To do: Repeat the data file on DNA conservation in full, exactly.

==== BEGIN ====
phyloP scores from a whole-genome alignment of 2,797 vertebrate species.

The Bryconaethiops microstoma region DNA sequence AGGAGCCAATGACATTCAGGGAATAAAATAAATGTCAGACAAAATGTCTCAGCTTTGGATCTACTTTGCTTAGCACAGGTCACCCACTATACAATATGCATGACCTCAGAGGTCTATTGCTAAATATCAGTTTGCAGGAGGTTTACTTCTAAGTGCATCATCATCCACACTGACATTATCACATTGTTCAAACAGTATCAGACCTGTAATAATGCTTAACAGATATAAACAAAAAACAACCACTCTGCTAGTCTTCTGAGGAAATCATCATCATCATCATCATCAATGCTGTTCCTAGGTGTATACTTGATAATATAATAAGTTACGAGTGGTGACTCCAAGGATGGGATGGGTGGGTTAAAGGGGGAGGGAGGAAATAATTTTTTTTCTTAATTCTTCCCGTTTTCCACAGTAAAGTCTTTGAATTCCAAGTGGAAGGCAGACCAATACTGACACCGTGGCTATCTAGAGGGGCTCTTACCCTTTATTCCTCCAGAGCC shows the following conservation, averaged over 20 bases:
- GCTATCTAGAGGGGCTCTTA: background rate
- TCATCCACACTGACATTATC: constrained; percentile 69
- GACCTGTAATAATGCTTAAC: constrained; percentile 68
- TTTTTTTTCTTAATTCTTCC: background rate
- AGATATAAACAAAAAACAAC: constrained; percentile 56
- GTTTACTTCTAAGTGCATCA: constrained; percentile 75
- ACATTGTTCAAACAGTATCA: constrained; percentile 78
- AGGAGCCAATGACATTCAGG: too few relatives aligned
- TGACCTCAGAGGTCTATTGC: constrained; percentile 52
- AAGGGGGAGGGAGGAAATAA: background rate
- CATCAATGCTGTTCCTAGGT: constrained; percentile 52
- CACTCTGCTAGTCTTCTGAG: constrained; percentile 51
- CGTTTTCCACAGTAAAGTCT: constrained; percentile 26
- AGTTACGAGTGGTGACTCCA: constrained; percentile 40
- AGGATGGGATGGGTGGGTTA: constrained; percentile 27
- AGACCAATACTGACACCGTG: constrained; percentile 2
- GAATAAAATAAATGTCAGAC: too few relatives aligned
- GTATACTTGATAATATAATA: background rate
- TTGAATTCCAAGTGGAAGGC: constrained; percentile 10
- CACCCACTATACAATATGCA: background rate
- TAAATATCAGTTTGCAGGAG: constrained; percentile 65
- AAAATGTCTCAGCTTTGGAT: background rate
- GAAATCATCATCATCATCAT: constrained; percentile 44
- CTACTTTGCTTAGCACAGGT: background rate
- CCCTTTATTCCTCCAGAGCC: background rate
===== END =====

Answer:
phyloP scores from a whole-genome alignment of 2,797 vertebrate species.

The Bryconaethiops microstoma region DNA sequence AGGAGCCAATGACATTCAGGGAATAAAATAAATGTCAGACAAAATGTCTCAGCTTTGGATCTACTTTGCTTAGCACAGGTCACCCACTATACAATATGCATGACCTCAGAGGTCTATTGCTAAATATCAGTTTGCAGGAGGTTTACTTCTAAGTGCATCATCATCCACACTGACATTATCACATTGTTCAAACAGTATCAGACCTGTAATAATGCTTAACAGATATAAACAAAAAACAACCACTCTGCTAGTCTTCTGAGGAAATCATCATCATCATCATCATCAATGCTGTTCCTAGGTGTATACTTGATAATATAATAAGTTACGAGTGGTGACTCCAAGGATGGGATGGGTGGGTTAAAGGGGGAGGGAGGAAATAATTTTTTTTCTTAATTCTTCCCGTTTTCCACAGTAAAGTCTTTGAATTCCAAGTGGAAGGCAGACCAATACTGACACCGTGGCTATCTAGAGGGGCTCTTACCCTTTATTCCTCCAGAGCC shows the following conservation, averaged over 20 bases:
- GCTATCTAGAGGGGCTCTTA: background rate
- TCATCCACACTGACATTATC: constrained; percentile 69
- GACCTGTAATAATGCTTAAC: constrained; percentile 68
- TTTTTTTTCTTAATTCTTCC: background rate
- AGATATAAACAAAAAACAAC: constrained; percentile 56
- GTTTACTTCTAAGTGCATCA: constrained; percentile 75
- ACATTGTTCAAACAGTATCA: constrained; percentile 78
- AGGAGCCAATGACATTCAGG: too few relatives aligned
- TGACCTCAGAGGTCTATTGC: constrained; percentile 52
- AAGGGGGAGGGAGGAAATAA: background rate
- CATCAATGCTGTTCCTAGGT: constrained; percentile 52
- CACTCTGCTAGTCTTCTGAG: constrained; percentile 51
- CGTTTTCCACAGTAAAGTCT: constrained; percentile 26
- AGTTACGAGTGGTGACTCCA: constrained; percentile 40
- AGGATGGGATGGGTGGGTTA: constrained; percentile 27
- AGACCAATACTGACACCGTG: constrained; percentile 2
- GAATAAAATAAATGTCAGAC: too few relatives aligned
- GTATACTTGATAATATAATA: background rate
- TTGAATTCCAAGTGGAAGGC: constrained; percentile 10
- CACCCACTATACAATATGCA: background rate
- TAAATATCAGTTTGCAGGAG: constrained; percentile 65
- AAAATGTCTCAGCTTTGGAT: background rate
- GAAATCATCATCATCATCAT: constrained; percentile 44
- CTACTTTGCTTAGCACAGGT: background rate
- CCCTTTATTCCTCCAGAGCC: background rate